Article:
First, Edgardo Alfonzo was made the everyday third baseman instead of the utility player he was under Green. Also, while Reed had started the season coming out of the bullpen, Bobby V moved him into the rotation. Additionally, whereas Green’s calling card was to abuse his starters’ arms, Valentine protected his starters’ arms (his starters averaged six innings per start and less), and he used the bullpen to his advantage. On a more subjective note, this was a team that played harder and was more sound fundamentally. It was a team that probably played over their heads for much of the season.
One important note from this season, Mlicki threw a complete game shut-out against the Yankees in the first ever Subway Series game. While the Mets were overmatched in terms of talent in that three game series, Bobby V had that group ready to play, and they very nearly took the three game set from the Yankees.
With the Mets having overachieved, the front office led by General Manager Steve Phillips gave his manager some reinforcements. The team would acquire Al Leiter and Dennis Cook from the Marlins. The Mets would also add Japanese pitcher Masato Yoshii from Japan. However, this team was struggling due to Hundley’s elbow injury and Bernard Gilkey and Carlos Baerga having yet another disappointing season. Bobby V and the Mets kept the team above .500 and competitive long enough to allow the front office to make the bold move to add Mike Piazza.
From there, the Mets took off, and they would actually be in the thick of the Wild Card race. They were in it despite the Hundley LF experiment not working. They were in it despite getting nothing offensively from left field and their middle infield. They were in it despite the fact the Mets effectively had a three man bullpen. The latter (I’m looking at you Mel Rojas) coupled with the Braves dominance of the Mets led to a late season collapse and the team barely missing out on the Wild Card.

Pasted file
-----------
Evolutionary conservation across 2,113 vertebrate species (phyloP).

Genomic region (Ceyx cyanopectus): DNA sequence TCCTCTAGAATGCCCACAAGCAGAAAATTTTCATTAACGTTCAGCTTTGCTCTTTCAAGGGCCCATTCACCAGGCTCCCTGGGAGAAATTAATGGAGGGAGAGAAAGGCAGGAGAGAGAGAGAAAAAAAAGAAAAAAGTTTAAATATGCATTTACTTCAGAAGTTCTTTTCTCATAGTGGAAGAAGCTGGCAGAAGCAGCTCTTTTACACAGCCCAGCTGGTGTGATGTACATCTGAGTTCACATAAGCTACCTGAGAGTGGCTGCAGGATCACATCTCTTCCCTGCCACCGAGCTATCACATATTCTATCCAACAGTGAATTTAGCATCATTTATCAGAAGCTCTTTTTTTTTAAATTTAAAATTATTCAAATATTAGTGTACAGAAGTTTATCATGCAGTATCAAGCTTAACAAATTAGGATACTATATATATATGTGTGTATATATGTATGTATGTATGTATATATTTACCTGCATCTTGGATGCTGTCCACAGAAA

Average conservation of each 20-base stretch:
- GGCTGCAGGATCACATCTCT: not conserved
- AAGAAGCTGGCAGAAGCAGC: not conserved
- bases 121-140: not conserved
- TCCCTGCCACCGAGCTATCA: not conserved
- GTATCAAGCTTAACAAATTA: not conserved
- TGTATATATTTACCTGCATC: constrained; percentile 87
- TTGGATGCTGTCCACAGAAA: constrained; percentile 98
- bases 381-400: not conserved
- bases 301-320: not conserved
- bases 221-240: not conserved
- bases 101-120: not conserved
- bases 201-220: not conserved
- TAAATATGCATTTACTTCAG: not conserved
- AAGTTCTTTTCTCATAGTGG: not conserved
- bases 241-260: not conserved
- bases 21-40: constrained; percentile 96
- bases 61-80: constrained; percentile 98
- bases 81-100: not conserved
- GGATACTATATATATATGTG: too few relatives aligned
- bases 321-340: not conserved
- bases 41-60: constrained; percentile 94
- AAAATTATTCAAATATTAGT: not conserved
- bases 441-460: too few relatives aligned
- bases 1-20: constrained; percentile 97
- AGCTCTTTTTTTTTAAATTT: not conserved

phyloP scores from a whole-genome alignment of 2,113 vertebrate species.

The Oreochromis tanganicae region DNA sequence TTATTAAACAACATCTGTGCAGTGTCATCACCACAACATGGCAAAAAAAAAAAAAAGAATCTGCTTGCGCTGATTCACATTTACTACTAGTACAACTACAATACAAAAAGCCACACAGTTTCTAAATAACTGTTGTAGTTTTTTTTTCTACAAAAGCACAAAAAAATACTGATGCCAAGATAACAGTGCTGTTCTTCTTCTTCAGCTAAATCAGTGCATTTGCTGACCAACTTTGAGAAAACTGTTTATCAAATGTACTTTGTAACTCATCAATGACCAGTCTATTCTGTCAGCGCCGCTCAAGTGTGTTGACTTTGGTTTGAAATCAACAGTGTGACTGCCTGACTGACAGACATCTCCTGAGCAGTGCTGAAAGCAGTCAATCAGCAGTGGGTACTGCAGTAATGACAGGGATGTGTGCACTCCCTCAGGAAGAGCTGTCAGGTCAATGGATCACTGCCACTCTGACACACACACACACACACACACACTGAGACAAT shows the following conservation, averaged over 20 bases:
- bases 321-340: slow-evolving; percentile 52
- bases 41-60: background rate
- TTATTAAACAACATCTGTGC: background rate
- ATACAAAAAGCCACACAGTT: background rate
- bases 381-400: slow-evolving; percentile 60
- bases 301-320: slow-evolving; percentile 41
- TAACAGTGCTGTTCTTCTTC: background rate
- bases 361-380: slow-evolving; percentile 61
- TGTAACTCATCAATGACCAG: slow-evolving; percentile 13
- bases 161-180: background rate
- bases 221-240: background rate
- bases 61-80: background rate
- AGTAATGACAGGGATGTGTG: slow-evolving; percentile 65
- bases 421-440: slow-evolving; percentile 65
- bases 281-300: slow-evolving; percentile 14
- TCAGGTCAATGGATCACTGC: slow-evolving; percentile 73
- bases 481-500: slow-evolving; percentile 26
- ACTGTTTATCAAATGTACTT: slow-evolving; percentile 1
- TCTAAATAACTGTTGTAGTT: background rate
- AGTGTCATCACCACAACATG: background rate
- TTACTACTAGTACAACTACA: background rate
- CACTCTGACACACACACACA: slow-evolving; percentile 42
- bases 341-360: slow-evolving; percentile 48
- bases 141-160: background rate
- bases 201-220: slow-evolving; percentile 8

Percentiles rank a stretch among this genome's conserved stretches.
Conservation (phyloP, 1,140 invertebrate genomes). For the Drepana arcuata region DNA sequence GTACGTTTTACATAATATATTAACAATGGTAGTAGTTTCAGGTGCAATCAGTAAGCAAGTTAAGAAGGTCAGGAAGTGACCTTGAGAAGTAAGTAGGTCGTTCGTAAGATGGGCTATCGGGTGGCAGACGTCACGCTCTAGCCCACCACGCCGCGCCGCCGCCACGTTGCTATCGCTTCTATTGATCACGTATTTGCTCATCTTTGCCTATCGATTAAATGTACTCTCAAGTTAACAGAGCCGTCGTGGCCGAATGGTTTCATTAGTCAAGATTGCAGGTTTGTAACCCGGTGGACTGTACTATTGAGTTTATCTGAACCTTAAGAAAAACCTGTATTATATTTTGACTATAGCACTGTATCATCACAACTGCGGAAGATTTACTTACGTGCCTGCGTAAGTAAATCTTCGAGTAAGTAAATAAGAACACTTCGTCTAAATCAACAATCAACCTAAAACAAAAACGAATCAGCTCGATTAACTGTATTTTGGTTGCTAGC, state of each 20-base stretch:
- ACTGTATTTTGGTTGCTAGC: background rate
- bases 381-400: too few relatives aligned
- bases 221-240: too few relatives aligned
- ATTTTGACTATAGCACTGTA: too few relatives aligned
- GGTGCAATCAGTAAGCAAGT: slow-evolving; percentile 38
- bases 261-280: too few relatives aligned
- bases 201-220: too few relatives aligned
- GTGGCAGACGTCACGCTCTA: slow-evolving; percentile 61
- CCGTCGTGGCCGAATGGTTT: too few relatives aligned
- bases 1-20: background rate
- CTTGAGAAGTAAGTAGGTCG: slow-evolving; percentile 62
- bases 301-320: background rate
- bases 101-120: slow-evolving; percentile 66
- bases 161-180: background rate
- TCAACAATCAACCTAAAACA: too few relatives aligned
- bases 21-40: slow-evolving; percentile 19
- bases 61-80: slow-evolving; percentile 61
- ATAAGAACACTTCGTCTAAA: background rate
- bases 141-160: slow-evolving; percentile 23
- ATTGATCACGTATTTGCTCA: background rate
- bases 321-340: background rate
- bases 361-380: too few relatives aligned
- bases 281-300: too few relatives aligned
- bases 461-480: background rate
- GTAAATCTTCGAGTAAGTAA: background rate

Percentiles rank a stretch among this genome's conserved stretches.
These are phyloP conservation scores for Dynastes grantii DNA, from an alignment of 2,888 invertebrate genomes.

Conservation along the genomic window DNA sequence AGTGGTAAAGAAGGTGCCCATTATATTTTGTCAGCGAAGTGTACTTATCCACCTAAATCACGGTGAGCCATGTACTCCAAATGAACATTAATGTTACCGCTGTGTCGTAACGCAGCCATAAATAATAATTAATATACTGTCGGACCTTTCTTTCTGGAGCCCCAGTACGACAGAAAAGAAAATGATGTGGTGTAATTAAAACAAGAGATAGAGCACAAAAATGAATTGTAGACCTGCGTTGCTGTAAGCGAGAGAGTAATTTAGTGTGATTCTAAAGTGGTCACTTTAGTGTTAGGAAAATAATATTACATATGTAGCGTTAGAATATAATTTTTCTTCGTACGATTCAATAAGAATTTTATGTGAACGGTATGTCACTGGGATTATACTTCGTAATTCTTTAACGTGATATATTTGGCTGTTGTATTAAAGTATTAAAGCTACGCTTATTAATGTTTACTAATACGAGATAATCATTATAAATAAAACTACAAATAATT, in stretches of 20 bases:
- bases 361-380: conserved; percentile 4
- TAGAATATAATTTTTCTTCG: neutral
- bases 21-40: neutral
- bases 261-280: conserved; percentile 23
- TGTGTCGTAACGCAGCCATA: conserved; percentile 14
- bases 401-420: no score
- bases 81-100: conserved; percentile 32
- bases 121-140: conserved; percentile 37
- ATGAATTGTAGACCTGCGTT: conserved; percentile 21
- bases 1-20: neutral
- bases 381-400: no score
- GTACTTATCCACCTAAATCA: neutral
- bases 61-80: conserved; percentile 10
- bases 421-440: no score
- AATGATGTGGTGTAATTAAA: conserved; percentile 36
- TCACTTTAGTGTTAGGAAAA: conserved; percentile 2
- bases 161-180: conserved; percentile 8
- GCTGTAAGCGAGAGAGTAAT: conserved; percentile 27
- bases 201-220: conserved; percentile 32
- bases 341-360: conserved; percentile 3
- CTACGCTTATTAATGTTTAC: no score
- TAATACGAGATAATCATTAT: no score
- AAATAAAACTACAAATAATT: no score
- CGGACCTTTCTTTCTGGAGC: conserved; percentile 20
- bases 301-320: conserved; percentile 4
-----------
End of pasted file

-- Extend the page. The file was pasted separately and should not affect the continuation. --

The Mets re-loaded in 1999 with Rickey Henderson, Robin Ventura, Roger Cedeno, Armando Benitez, and Orel Hershiser (no, Bobby Bonilla is not getting lumped in here). Things do not initially go as planned. After blowing a late lead, the Yankees beat the Mets, and the Mets found themselves a game under .500. Phillips responded by firing almost all of Bobby V’s coaching staff.
The Mets and Bobby V responded by becoming the hottest team in baseball. From that point forward, the Mets were 70-37. At points during the season, they even held onto first place for a few days. The Mets were helped by Bobby V being judicious with Henderson’s playing time to help keep him fresh. Like in year’s past, Bobby V moved on from a veteran not performing to give Cedeno a chance to play everyday, and he was rewarded. Again, like in previous seasons, Bobby V had to handle a less than stellar starting rotation.
In what was a fun and tumultuous season, the Mets won 97 games. The team nearly avoided disaster again by forcing a one game playoff against the Reds for the Wild Card. Not only did the Mets take that game, but they upset the Diamondbacks in the NLDS. The NLDS performance is all the more impressive when you consider Piazza was forced to miss the last two games due to injury. In the NLCS, they just met a Braves team that had their number for the past three seasons. Still, even with the Braves jumping all over the Mets and getting a 3-0 series lead, we saw the Mets fight back.